In a forum like this and among fellow classic car enthusiasts, there will always be a suitable appreciation of all which is old and nostalgic. We prefer old technology over the new and traditional design over cutting-edge. Yet every so often, even we need to acknowledge that there are certain aspects where new undeniably is better in every respect. Now before you scoff and turn your eyes up at me, how about when it has to do with safety – and not just that, but the safety of the ones you love and hold dearest in your life?
We at ViaRETRO always advocate driving and using our classic cars as they were intended all those years ago when they were first introduced to the road. But in doing so, we still need to stay safe, and acknowledge that both passive and active safety has come a long way since the cars we enjoy were first manufactured. Now we’re clearly not going to re-engineer a MG Midget with highly advanced crash zones or retrofit all sorts high-tech active stability and traction controls into a Porsche 356. But what we can do, is at least ensure that we’re held safely in place in our seat, in the unlikely event that things actually go really wrong. And terrible as it is to think about, sometimes it does – as I witnessed just last year behind the wheel of my Green Devil.
Well, less than two months ago I purchased my 1978 Reliant Scimitar with the intention of using it as my all-year-round daily driver. Needless to say, as a daily the Scimitar will be making school runs and all sorts of trips with the whole family aboard. In fact, as you’re reading this, my 41 year old fibreglass Brit should have hopefully succeeded in transporting my two daughters, my wife and myself on an 800 mile drive back to see family in Denmark, and should soon enough be taking on the return trip as well. So clearly, the two factory-installed static lap belts in the rear seat were never going to suffice.
I suppose I could have bought two cheap three-point seatbelts off eBay and attempted installing them myself. It would have no doubt been better than the old lap belts. But it’s the safety of my two daughters which is at stake, so I quickly decided that this wasn’t the time to go cheap. Instead I contacted the pros for help.
Quickfit Safety Belt Service are located in Stanmore just northwest of London. And yes, if we’re talking quality retro-fitting of seatbelts, they are indeed the pro’s! The company was established as far back as the very early 1960s, and the family owned company has been fitting seatbelts in cars and commercial vehicles ever since. During the 1980s they started getting involved with producing seatbelts which looked authentic for classic cars, and especially for the past 15 years or so this has evolved into being their main expertise. Now Quickfit has well in excess of 100 classic cars through their workshop every year, being kitted out with retro-looking seatbelts which comply fully with modern standards. They’ll do anything from merely rewebbing your old seatbelts to installing brand new ones with all fittings made to suit a classic car. This was precisely what I wanted for my Scimitar – and for not least for my daughters.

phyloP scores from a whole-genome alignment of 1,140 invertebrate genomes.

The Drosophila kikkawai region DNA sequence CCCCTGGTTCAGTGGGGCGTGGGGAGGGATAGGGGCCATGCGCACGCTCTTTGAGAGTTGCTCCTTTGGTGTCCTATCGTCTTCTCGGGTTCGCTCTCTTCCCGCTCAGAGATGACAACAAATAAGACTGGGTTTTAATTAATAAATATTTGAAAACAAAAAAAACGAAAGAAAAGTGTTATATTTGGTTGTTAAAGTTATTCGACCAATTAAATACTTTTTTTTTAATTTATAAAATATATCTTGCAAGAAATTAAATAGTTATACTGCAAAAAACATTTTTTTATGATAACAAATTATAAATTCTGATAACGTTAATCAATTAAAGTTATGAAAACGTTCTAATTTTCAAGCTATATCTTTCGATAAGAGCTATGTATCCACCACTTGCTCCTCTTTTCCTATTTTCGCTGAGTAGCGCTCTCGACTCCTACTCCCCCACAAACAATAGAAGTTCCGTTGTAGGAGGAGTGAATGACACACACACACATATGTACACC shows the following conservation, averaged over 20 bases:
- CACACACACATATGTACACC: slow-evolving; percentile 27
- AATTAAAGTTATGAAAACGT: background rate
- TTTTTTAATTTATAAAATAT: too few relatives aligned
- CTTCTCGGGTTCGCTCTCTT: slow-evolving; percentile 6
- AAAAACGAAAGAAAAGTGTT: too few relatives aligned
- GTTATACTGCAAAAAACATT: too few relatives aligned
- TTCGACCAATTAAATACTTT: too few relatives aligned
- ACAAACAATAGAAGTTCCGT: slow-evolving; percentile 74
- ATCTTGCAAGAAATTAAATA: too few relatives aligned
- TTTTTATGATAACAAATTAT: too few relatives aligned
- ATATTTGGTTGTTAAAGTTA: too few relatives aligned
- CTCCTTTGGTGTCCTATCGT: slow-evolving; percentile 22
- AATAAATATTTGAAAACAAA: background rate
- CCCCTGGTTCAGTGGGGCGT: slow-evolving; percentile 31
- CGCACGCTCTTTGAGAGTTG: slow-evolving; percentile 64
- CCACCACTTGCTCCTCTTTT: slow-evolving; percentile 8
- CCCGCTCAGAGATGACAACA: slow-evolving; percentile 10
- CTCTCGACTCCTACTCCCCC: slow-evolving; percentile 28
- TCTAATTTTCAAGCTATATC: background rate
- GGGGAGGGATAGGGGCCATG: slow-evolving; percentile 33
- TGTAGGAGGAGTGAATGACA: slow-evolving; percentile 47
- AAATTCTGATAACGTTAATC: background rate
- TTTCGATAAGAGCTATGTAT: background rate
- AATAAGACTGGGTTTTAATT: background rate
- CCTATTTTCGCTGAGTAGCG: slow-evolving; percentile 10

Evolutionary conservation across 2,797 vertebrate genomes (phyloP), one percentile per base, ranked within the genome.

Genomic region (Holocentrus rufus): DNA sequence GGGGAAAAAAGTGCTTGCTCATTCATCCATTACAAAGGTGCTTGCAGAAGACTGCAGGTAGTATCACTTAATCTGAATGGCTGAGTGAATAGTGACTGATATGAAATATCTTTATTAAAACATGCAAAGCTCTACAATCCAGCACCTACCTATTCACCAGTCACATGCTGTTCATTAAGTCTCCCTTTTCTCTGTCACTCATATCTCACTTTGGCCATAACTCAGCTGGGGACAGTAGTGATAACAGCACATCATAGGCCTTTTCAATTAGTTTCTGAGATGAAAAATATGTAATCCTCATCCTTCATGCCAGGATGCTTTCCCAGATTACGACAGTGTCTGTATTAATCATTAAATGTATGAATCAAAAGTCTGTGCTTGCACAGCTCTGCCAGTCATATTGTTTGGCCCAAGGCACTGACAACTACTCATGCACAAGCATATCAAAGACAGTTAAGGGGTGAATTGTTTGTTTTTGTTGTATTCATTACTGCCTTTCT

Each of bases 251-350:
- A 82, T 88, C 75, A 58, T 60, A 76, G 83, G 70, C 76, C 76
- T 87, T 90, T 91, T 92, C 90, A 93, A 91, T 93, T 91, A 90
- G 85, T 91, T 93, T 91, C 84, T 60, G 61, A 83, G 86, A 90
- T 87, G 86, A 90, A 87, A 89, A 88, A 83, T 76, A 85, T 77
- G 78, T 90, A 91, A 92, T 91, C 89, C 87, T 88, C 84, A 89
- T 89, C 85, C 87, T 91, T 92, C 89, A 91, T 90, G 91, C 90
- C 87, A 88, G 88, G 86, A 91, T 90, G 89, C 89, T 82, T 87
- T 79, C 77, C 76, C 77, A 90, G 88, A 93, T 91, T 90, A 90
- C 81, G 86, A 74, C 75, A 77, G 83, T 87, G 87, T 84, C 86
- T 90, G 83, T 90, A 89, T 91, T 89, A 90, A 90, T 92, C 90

So I left my Scimitar with Quickfit for a handful of days, and I must say their workmanship left me rather impressed. On a SE6 Scimitar there is in fact anchor points built into the C-pillar for a three-point rear seatbelt, so this was obviously used as the top mounting point. But it’s a 41 year old fibreglass shell, and who actually knows just how strong that top anchor point really is? After all, a brand new three-point seatbelt won’t do you much good if it’s merely ripped out of its sockets when the going gets tough. Furthermore, a Scimitar was never intended to have inertia reels for the rear seat, so suitable fixtures needed to be created for them too. To solve all of this, the chaps at Quickfit fabricated a heavy-duty steel frame for either side, which both span much of the boot floor where the body attaches to the chassis, but then also works its way up the C-pillar thus reinforcing that factory top anchor point. The lower portion of the frame then holds the actual inertia reel which is neatly tucked away within the original cubbyholes either side of the boot floor. It’s quite a piece of work and, at least to my eye, it appears hugely over-engineered. But that is of course a good thing!
Framework fitted to the Scimitar and rear seatbelts ready to install.
Together with Pawel from Quickfit the decision was made to use a light beige webbing for the belts which would nicely complement the two-tone tan interior. The icing on the cake are the discrete chromed fittings which make the whole set-up look as if it’s a factory-fitted job. Finally, we also agreed that the 41 year old webbing of the front seatbelts might not be as strong any longer as one would like it to be. So Quickfit treated my front seatbelts to new webbing which was then obviously made in the same light beige to suit the new rear belts. Not only am I now confident that rear seat passengers can now travel with me safely, but it even looks amazing too. You can learn more about Quickfit Safety Belt Service on their website: www.quickfitsbs.com
The final result adds both safety and style.
The whole shooting brake concept is all about making a low and wide GT car a little more practical and functional. Well, now that my Scimitar has proper seatbelts for all four occupants, I can fully access all that practicality and functionality. I now own not just a classic car which I can use every day, but one which all of my family can use. Bring on the many joys of a family-friendly classic…